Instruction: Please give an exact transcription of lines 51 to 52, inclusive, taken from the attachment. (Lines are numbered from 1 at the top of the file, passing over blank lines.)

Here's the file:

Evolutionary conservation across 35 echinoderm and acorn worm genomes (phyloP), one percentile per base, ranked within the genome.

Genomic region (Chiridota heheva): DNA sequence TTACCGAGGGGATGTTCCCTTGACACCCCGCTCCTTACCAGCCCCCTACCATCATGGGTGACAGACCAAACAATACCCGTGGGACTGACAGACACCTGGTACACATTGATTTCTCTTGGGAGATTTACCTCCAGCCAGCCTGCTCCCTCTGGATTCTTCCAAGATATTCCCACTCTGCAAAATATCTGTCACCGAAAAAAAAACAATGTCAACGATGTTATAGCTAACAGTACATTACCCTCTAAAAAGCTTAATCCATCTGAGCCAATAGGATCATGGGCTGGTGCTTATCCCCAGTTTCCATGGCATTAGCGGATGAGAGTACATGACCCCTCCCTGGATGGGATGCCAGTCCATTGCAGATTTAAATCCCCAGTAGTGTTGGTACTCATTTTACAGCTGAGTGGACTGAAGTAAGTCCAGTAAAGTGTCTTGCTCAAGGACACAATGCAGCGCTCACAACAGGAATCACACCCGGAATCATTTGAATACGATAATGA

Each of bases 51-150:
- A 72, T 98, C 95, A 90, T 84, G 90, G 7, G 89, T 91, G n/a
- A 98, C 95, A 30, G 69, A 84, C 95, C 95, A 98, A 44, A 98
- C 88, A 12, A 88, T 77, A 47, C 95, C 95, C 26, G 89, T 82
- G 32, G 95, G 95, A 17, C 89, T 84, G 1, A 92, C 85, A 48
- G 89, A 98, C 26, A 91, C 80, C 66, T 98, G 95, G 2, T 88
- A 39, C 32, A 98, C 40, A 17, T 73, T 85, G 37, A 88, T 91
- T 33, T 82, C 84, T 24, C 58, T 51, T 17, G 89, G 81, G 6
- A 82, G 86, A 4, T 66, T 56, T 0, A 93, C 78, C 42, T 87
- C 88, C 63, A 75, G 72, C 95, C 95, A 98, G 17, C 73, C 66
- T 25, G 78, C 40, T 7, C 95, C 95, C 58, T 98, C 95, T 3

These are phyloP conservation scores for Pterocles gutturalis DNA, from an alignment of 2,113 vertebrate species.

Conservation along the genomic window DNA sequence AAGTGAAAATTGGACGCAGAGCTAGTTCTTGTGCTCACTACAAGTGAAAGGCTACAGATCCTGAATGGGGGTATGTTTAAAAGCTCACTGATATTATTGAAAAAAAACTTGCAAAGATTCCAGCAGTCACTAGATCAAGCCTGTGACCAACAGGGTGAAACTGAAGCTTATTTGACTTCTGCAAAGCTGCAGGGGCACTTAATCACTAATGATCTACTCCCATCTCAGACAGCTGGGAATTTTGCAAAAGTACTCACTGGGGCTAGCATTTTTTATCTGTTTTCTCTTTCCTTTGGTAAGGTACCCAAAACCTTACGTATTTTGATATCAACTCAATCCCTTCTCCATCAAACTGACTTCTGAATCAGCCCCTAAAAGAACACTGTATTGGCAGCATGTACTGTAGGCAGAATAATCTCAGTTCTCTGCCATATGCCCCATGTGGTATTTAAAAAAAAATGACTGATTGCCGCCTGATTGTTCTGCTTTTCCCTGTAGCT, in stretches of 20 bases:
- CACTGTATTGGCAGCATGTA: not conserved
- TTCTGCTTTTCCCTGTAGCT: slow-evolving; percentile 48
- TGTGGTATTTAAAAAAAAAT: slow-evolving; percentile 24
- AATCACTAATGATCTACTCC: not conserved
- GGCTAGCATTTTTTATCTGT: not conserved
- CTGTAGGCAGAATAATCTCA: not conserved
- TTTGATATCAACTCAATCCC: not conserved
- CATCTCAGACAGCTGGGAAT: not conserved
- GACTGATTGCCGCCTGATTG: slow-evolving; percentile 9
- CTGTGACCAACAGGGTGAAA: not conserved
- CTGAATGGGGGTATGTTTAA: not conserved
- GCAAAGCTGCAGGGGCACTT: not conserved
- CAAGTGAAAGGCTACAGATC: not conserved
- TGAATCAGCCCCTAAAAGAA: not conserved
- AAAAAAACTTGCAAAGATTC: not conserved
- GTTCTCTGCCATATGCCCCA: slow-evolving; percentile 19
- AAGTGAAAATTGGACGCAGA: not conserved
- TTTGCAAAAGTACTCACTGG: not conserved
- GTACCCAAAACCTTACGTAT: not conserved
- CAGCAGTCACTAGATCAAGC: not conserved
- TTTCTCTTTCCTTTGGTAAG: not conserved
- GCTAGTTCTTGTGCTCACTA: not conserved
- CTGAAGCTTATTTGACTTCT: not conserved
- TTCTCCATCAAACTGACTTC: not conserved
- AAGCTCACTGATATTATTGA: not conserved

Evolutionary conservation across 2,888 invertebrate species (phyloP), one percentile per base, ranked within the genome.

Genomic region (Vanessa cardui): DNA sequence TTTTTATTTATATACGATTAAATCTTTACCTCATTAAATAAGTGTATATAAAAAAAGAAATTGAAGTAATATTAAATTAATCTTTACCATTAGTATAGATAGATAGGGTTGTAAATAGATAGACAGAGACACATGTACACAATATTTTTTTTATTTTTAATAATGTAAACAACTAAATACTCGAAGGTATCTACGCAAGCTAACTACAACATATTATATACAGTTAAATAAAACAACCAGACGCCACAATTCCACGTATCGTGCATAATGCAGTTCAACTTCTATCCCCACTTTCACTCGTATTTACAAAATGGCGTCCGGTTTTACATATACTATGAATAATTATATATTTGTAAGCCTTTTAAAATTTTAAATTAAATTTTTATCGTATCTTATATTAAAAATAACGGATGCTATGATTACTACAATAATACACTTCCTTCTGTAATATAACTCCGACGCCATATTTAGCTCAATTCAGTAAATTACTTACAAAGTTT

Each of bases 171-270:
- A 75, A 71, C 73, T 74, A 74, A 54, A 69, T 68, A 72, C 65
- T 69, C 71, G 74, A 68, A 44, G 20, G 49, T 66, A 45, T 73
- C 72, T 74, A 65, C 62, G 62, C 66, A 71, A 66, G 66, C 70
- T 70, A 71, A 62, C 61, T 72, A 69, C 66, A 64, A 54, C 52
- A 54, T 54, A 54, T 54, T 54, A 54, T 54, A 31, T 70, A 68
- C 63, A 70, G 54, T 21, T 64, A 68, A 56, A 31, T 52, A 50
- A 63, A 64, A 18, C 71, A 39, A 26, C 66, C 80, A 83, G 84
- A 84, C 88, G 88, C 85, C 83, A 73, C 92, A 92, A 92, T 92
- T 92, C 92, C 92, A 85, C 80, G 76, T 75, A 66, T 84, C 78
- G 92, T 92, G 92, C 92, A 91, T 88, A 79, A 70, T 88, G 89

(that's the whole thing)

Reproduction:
- A 84, C 88, G 88, C 85, C 83, A 73, C 92, A 92, A 92, T 92
- T 92, C 92, C 92, A 85, C 80, G 76, T 75, A 66, T 84, C 78